Here’s the second of three posts on the shifting ethics of climate change, timed with recent events in Durban. The first, about the changing facts of cumulative emissions, and what this means for historical arguments for action, is here. This post considers arguments for action that employ talk of emissions rights or the call for equal per capita shares.
Some moral arguments for action on climate change depend not on the past but the present. They get us past a certain sort of recrimination – an objection to historical arguments on the grounds of a lack of foreknowledge on the part of the West – and move us all in the direction of equality with a clear and green conscience.
You might think, for example, that however we got to where we are, the benefits and burdens associated with using fossil fuels ought now be shared out equally. That’s what human beings ought to do with a limited, scarce and common resource. Maybe this is something you think follows from reflection on distributive justice or fairness. Maybe it has to do with emissions rights, which follow in a way from the rights that some argue all human beings have – rights to a secure and free life, for example.
If there are ‘safe’ emissions levels, if we can think clearly about the planet’s sinks as common resources to be divided up equally, then it follows pretty sharply that everyone on the planet has an equal right to emit within those safe limits. Perhaps you think in terms of a greenhouse budget, that some maximum concentration of greenhouses gasses in the atmosphere is acceptable, and we must divvy up the shares that remain equally, and take care to stay under that limit. (Here’s Peter Singer, arguing for a ‘fair deal on climate change’; you can read more details in ‘One Atmosphere’ in his book, One World.)
Whichever of these lines you choose to take, given the enormous levels of emission per capita in the West, it’s been argued on almost all sides that the West has an obligation to reign in its consumption, bringing it down and in line with others whose use of the planet’s common resources is less reckless. This, anyway, is part of the thinking behind such things as the contraction and convergence model, advocated with gusto by Aubrey Meyer and the Global Commons Institute and endorsed by a very large number of people and organizations, as a means to stabilize greenhouse gas emissions equitably. The idea is that some safe global emissions ceiling is set, everyone has an equal right to emit greenhouse gasses beneath that ceiling, and countries get emissions budgets based on population. High per capita emissions in the developed world contract, leaving room for the developing world to develop its way out of poverty, while levels converge beneath some safe threshold and, together, wind down and avoid the worst of climate change.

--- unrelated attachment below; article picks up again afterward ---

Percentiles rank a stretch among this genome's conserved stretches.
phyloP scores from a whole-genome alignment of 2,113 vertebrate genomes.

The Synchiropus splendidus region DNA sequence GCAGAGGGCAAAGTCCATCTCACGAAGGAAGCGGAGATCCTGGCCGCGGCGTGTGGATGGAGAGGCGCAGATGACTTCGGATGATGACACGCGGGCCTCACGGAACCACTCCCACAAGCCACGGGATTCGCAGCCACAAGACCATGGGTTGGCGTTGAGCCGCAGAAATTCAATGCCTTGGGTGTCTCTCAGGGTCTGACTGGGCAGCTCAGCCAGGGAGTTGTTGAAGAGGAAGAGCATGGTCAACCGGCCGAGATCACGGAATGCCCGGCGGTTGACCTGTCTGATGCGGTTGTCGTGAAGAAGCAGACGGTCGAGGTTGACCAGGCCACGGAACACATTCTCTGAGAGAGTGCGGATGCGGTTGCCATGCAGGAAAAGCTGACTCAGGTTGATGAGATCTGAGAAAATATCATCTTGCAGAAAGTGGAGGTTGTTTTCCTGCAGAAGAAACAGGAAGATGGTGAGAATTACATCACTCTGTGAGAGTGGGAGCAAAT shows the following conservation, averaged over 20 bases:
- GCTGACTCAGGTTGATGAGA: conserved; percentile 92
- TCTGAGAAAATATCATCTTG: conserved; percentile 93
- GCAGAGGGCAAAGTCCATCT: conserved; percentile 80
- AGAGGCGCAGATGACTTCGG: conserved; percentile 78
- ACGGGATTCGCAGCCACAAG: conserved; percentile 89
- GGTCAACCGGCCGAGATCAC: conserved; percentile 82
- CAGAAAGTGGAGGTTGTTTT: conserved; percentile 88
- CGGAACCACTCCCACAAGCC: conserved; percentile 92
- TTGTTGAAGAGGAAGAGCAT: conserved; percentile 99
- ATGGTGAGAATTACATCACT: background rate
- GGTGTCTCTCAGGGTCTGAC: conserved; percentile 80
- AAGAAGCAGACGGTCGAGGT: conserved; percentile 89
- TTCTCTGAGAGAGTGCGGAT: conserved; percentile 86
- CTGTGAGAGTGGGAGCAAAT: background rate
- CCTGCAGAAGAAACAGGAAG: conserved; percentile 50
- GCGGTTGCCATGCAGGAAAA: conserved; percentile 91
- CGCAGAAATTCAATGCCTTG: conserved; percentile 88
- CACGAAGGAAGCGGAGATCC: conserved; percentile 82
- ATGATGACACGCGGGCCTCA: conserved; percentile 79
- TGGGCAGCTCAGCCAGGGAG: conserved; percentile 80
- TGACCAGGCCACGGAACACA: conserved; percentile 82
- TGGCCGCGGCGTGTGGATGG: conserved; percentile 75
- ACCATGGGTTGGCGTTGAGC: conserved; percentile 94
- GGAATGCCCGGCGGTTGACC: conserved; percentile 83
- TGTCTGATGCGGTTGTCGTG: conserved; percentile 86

“If we agree to per capita allowances for all by 2030 then assigned amounts for Annex One countries would be drastically reduced. However, because all countries would have assigned amounts, maximum use of global emissions trading would strongly reduce the cost of compliance. In such a scenario Industrial Countries would have to do more, but it would be cheaper and easier.”
Jan Pronk COP6 2000, Dutch Environment Minister
“Liberal Democrats argue for the principle of contraction and convergence with the long-term goal of equalising per capita emissions globally.”
Chris Huhne, now the UK Secretary of State for Energy and Climate Change
“When we ask the opinions of people from all circles, many people, in particular the scientists, think the emissions control standard should be formulated on a per capita basis. According to the UN Charter, everybody is born equal, and has inalienable rights to enjoy modern technological civilization.”
China State Counsellor Dr Song Jian, COP 3 1997
“We do not believe that the ethos of democracy can support any norm other than equal per capita rights to global environmental resources.”
Atal Bihari Vajpayee, Prime Minister of India, 2002
“The international climate regime should be based on legitimate principles of equity, such as long-term convergence of emission levels per capita in the various countries.”
Nicholas Sarkozy President of France 2008
“In the final analysis the per capita emissions in emerging economies will meet those of industrialised countries. I cannot imagine the emerging economies will one day be permitted to emit more CO2 per capita than we in the industrialised countries. With this proposal, emerging nations with rapidly expanding economies could be on board the global climate negotiations scheduled for 2009.”
Angela Merkel President of Germany 2008
But, again, the facts are changing. Around ten years ago, this was, and some places it still is, the model used for thinking about contraction and convergence:
The idea is that, fairly rapidly after 2000, developed countries have a steep drop in emissions to make, while China, India and the rest of the world can grow a bit, meeting us in 2030, where we all cruise downwards, eventually to nearly preindustrial levels in one hundred years or so. (EDIT: Note that the GCI has new models, updated for the current state of play, with new, challenging emissions reductions. You can see those, and the GCI’s dim view of the Durban platform, here.)